Cleveland boy's shooting by police 'unreasonable', family experts

Tamir E. Rice, 12, is seen allegedly pointing a pellet gun at the Cudell Recreation Center in Cleveland, Ohio, in this still image from video released by the Cleveland Police Department November 26, 2014. REUTERS/Cleveland Police Department/Handout via Reuters (Reuters)

By Kim Palmer

CLEVELAND (Reuters) - A Cleveland police officer's shooting of a 12-year-old boy in a city park a year ago was unreasonable, experts hired by the child's family said in reports an attorney wants submitted to a grand jury considering charges in the case.

The reports over the fatal shooting of Tamir Rice, who was black, by a white officer were released late Saturday shortly after a county prosecutor disclosed a frame-by-frame analysis of a security camera video of the November 2014 shooting.

A Cuyahoga County grand jury has been considering testimony over whether Cleveland Police Officer Timothy Loehmann and his partner Frank Garmback should be charged in Rice's death.

Loehmann shot Rice twice within seconds of reaching the park in response to a 911 call reporting a man waving a gun. Rice died the next day. A dispatcher failed to tell the officers the caller had also said the person may have been a child playing.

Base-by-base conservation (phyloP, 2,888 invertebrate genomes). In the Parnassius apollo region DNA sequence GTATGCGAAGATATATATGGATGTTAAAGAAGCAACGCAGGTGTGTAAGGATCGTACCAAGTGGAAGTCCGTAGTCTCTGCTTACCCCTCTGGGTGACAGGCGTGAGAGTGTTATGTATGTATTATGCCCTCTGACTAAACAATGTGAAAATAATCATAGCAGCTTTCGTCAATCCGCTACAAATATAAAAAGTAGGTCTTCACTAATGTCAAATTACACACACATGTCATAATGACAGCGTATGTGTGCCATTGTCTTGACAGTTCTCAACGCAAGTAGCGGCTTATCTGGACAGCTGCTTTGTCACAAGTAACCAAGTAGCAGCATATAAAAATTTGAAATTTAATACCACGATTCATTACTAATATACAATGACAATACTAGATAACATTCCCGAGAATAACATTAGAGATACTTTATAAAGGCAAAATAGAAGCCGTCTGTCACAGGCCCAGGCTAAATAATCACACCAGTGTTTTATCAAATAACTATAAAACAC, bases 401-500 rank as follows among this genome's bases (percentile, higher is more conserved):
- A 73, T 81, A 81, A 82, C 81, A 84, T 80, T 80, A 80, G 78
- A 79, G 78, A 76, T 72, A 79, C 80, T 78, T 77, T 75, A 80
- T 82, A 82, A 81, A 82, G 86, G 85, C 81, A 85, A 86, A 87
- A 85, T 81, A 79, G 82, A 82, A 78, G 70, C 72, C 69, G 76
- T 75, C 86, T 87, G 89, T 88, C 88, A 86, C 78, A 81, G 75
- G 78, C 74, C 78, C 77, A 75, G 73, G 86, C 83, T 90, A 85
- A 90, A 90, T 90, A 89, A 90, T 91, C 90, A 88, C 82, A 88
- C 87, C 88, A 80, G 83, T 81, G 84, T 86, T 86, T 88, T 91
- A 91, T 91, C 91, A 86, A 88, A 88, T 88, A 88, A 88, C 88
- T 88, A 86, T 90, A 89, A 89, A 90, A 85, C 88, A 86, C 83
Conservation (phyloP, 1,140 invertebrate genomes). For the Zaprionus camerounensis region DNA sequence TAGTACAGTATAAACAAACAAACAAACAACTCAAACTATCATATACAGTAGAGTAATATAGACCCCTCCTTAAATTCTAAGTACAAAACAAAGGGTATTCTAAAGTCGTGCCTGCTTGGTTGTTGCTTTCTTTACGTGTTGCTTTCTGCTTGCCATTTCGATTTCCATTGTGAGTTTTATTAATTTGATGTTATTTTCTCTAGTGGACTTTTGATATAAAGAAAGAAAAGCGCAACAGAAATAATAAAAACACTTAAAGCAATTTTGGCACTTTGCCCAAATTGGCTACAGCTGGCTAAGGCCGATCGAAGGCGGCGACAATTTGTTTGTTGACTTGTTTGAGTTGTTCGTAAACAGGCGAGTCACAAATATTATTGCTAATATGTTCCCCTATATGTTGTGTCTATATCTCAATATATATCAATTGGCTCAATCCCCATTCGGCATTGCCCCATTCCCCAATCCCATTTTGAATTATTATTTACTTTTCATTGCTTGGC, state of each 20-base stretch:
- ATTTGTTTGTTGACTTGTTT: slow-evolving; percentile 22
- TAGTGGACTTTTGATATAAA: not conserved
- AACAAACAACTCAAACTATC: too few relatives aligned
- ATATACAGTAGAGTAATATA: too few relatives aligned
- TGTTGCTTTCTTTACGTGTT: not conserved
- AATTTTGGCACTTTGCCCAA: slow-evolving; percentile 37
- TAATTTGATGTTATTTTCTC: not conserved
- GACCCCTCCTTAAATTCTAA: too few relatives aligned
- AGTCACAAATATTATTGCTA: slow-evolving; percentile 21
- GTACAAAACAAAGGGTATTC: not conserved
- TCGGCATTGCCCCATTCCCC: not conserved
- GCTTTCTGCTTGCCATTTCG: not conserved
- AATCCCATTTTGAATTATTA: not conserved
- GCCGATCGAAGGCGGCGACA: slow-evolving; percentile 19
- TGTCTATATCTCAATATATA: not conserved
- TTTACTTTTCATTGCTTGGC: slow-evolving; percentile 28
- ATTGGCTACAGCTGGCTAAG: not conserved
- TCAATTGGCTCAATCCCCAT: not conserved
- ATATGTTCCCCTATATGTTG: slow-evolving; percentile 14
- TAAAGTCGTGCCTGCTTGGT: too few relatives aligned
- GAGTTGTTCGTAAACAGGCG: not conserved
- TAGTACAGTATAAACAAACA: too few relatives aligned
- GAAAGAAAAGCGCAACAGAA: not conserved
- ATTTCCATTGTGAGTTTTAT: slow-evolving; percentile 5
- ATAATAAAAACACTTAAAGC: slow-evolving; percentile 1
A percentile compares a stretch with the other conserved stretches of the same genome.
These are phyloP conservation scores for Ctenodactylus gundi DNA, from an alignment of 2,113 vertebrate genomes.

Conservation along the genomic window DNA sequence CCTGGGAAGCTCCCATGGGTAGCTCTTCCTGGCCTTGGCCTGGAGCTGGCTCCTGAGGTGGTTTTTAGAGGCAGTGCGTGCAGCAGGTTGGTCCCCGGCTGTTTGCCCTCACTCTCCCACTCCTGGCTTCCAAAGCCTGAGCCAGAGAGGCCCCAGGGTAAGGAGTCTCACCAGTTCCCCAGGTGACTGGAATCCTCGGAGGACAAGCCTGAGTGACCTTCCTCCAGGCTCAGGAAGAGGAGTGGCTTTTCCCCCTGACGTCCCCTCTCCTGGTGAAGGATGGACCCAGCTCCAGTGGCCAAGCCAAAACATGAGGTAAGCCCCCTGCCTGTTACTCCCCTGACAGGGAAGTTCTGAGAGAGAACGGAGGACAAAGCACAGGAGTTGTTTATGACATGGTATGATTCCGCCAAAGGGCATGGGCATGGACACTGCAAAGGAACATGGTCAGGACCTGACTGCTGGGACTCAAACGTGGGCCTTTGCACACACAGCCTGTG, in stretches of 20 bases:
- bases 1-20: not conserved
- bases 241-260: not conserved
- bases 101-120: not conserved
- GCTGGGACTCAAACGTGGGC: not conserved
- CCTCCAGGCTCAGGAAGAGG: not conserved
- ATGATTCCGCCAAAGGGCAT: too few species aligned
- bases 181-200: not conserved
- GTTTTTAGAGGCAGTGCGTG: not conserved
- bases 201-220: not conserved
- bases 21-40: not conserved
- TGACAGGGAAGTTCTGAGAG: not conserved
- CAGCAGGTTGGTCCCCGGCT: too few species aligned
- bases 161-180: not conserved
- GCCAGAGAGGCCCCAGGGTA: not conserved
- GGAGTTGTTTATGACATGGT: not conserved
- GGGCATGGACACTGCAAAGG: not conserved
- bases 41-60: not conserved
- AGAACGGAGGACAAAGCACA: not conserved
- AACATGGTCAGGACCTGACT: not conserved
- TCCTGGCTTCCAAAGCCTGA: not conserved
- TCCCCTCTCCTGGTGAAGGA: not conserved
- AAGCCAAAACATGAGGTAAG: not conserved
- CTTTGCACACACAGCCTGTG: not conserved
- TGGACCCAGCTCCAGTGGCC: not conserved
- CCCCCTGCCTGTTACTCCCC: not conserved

Late Saturday, Cuyahoga County Prosecutor Timothy McGinty released an analysis and timeline breaking down surveillance video into 326 photographs from before and after the shooting.

The analysis by expert Grant Fredericks of Forensic Video Solutions found that Rice's arm moved forward and toward his waist as the police car neared, a detail police experts have said creates "reasonable justification" for the shooting.

McGinty's office has said the release of videos and reports the grand jury is taking under consideration is aimed at making the investigative process more transparent.

An attorney for Rice's family, Subodh Chandra, released two expert reports late Saturday shortly after McGinty, saying the prosecutor's release of the analysis, and other reports previously, was highly prejudicial and inappropriate.

"The view expressed in those reports that the killing of Tamir Rice was reasonable and justified is nothing short of preposterous," Chandra said in a statement.

Jeffrey Noble, deputy chief of the Irvine and Westminster, California, police departments and Robert Clark, a retired Los Angeles County Sheriff's Department deputy chief, called Rice's shooting unjustified, unreasonable and inconsistent with police practices.

Chandra has asked the reports be presented to the grand jury and has offered the experts to testify. Rice's family also has sought a special prosecutor for the case.

(Reporting by Kim Palmer; Editing by David Bailey)